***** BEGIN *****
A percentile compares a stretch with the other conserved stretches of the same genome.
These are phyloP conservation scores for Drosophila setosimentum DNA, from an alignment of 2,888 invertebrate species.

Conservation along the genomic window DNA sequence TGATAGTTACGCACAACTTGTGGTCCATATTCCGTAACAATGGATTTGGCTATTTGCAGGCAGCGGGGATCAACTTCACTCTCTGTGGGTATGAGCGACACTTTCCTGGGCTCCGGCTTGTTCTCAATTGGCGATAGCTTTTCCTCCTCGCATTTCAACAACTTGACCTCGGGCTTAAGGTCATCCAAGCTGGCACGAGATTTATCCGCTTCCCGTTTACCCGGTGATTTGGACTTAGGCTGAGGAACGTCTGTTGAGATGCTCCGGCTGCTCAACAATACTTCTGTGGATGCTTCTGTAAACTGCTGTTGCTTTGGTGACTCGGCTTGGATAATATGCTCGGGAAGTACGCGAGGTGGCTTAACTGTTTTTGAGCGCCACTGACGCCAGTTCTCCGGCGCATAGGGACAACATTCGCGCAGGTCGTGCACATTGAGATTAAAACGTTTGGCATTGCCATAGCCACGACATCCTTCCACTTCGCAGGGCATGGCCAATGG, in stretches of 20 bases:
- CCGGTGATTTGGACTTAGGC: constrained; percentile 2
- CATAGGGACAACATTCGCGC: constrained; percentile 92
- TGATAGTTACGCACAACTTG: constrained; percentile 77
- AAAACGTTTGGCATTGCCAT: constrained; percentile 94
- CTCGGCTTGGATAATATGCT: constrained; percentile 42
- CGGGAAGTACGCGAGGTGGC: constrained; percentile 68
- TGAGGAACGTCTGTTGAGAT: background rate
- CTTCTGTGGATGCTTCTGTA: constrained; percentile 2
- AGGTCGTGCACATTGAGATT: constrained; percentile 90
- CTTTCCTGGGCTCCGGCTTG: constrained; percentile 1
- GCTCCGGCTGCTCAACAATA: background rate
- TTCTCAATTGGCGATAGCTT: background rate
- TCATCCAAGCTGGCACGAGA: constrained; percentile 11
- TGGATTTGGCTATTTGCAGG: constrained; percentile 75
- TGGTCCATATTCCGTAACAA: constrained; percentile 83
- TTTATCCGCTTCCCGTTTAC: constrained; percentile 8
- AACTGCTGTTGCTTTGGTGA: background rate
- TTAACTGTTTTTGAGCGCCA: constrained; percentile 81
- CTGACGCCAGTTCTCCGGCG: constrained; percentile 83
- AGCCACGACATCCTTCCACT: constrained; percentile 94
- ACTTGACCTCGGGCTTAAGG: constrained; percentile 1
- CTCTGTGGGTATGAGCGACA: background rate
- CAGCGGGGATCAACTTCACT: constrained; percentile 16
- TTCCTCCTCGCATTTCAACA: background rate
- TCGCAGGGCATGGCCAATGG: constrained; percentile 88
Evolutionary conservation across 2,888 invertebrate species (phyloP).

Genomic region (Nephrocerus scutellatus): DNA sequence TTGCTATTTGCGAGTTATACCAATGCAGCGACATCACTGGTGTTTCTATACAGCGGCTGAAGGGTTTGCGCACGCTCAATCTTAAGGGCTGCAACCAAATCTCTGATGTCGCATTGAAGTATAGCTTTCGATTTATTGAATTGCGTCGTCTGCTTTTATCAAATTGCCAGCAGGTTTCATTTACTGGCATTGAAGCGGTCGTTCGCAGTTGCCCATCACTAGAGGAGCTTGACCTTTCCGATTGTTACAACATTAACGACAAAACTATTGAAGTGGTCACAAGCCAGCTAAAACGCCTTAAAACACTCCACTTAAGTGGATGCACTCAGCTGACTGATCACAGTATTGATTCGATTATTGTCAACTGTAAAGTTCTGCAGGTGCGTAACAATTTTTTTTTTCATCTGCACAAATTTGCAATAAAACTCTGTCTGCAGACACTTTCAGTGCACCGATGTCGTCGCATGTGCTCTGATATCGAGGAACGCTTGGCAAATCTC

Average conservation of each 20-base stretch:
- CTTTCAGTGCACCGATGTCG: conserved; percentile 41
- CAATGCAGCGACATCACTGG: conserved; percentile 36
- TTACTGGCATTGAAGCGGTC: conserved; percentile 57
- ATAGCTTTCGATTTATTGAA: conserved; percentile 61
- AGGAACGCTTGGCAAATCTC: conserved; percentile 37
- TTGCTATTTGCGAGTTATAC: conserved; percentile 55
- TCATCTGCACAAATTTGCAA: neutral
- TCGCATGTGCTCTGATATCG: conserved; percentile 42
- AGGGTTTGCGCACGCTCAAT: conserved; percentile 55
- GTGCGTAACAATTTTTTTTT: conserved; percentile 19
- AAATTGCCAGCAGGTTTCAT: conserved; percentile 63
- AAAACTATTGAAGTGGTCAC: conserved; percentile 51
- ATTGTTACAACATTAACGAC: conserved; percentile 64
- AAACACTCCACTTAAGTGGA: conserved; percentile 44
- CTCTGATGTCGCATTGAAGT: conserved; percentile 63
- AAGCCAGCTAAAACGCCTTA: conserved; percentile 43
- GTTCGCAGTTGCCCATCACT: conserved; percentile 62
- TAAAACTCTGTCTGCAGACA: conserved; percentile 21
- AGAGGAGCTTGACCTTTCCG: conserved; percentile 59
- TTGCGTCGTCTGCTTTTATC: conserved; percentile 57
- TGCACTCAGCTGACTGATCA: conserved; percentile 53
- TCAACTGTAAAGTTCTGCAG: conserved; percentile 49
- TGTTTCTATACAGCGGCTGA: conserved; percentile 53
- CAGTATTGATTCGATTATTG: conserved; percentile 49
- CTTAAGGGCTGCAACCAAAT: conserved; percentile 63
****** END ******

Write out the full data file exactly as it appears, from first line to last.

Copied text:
A percentile compares a stretch with the other conserved stretches of the same genome.
These are phyloP conservation scores for Drosophila setosimentum DNA, from an alignment of 2,888 invertebrate species.

Conservation along the genomic window DNA sequence TGATAGTTACGCACAACTTGTGGTCCATATTCCGTAACAATGGATTTGGCTATTTGCAGGCAGCGGGGATCAACTTCACTCTCTGTGGGTATGAGCGACACTTTCCTGGGCTCCGGCTTGTTCTCAATTGGCGATAGCTTTTCCTCCTCGCATTTCAACAACTTGACCTCGGGCTTAAGGTCATCCAAGCTGGCACGAGATTTATCCGCTTCCCGTTTACCCGGTGATTTGGACTTAGGCTGAGGAACGTCTGTTGAGATGCTCCGGCTGCTCAACAATACTTCTGTGGATGCTTCTGTAAACTGCTGTTGCTTTGGTGACTCGGCTTGGATAATATGCTCGGGAAGTACGCGAGGTGGCTTAACTGTTTTTGAGCGCCACTGACGCCAGTTCTCCGGCGCATAGGGACAACATTCGCGCAGGTCGTGCACATTGAGATTAAAACGTTTGGCATTGCCATAGCCACGACATCCTTCCACTTCGCAGGGCATGGCCAATGG, in stretches of 20 bases:
- CCGGTGATTTGGACTTAGGC: constrained; percentile 2
- CATAGGGACAACATTCGCGC: constrained; percentile 92
- TGATAGTTACGCACAACTTG: constrained; percentile 77
- AAAACGTTTGGCATTGCCAT: constrained; percentile 94
- CTCGGCTTGGATAATATGCT: constrained; percentile 42
- CGGGAAGTACGCGAGGTGGC: constrained; percentile 68
- TGAGGAACGTCTGTTGAGAT: background rate
- CTTCTGTGGATGCTTCTGTA: constrained; percentile 2
- AGGTCGTGCACATTGAGATT: constrained; percentile 90
- CTTTCCTGGGCTCCGGCTTG: constrained; percentile 1
- GCTCCGGCTGCTCAACAATA: background rate
- TTCTCAATTGGCGATAGCTT: background rate
- TCATCCAAGCTGGCACGAGA: constrained; percentile 11
- TGGATTTGGCTATTTGCAGG: constrained; percentile 75
- TGGTCCATATTCCGTAACAA: constrained; percentile 83
- TTTATCCGCTTCCCGTTTAC: constrained; percentile 8
- AACTGCTGTTGCTTTGGTGA: background rate
- TTAACTGTTTTTGAGCGCCA: constrained; percentile 81
- CTGACGCCAGTTCTCCGGCG: constrained; percentile 83
- AGCCACGACATCCTTCCACT: constrained; percentile 94
- ACTTGACCTCGGGCTTAAGG: constrained; percentile 1
- CTCTGTGGGTATGAGCGACA: background rate
- CAGCGGGGATCAACTTCACT: constrained; percentile 16
- TTCCTCCTCGCATTTCAACA: background rate
- TCGCAGGGCATGGCCAATGG: constrained; percentile 88
Evolutionary conservation across 2,888 invertebrate species (phyloP).

Genomic region (Nephrocerus scutellatus): DNA sequence TTGCTATTTGCGAGTTATACCAATGCAGCGACATCACTGGTGTTTCTATACAGCGGCTGAAGGGTTTGCGCACGCTCAATCTTAAGGGCTGCAACCAAATCTCTGATGTCGCATTGAAGTATAGCTTTCGATTTATTGAATTGCGTCGTCTGCTTTTATCAAATTGCCAGCAGGTTTCATTTACTGGCATTGAAGCGGTCGTTCGCAGTTGCCCATCACTAGAGGAGCTTGACCTTTCCGATTGTTACAACATTAACGACAAAACTATTGAAGTGGTCACAAGCCAGCTAAAACGCCTTAAAACACTCCACTTAAGTGGATGCACTCAGCTGACTGATCACAGTATTGATTCGATTATTGTCAACTGTAAAGTTCTGCAGGTGCGTAACAATTTTTTTTTTCATCTGCACAAATTTGCAATAAAACTCTGTCTGCAGACACTTTCAGTGCACCGATGTCGTCGCATGTGCTCTGATATCGAGGAACGCTTGGCAAATCTC

Average conservation of each 20-base stretch:
- CTTTCAGTGCACCGATGTCG: conserved; percentile 41
- CAATGCAGCGACATCACTGG: conserved; percentile 36
- TTACTGGCATTGAAGCGGTC: conserved; percentile 57
- ATAGCTTTCGATTTATTGAA: conserved; percentile 61
- AGGAACGCTTGGCAAATCTC: conserved; percentile 37
- TTGCTATTTGCGAGTTATAC: conserved; percentile 55
- TCATCTGCACAAATTTGCAA: neutral
- TCGCATGTGCTCTGATATCG: conserved; percentile 42
- AGGGTTTGCGCACGCTCAAT: conserved; percentile 55
- GTGCGTAACAATTTTTTTTT: conserved; percentile 19
- AAATTGCCAGCAGGTTTCAT: conserved; percentile 63
- AAAACTATTGAAGTGGTCAC: conserved; percentile 51
- ATTGTTACAACATTAACGAC: conserved; percentile 64
- AAACACTCCACTTAAGTGGA: conserved; percentile 44
- CTCTGATGTCGCATTGAAGT: conserved; percentile 63
- AAGCCAGCTAAAACGCCTTA: conserved; percentile 43
- GTTCGCAGTTGCCCATCACT: conserved; percentile 62
- TAAAACTCTGTCTGCAGACA: conserved; percentile 21
- AGAGGAGCTTGACCTTTCCG: conserved; percentile 59
- TTGCGTCGTCTGCTTTTATC: conserved; percentile 57
- TGCACTCAGCTGACTGATCA: conserved; percentile 53
- TCAACTGTAAAGTTCTGCAG: conserved; percentile 49
- TGTTTCTATACAGCGGCTGA: conserved; percentile 53
- CAGTATTGATTCGATTATTG: conserved; percentile 49
- CTTAAGGGCTGCAACCAAAT: conserved; percentile 63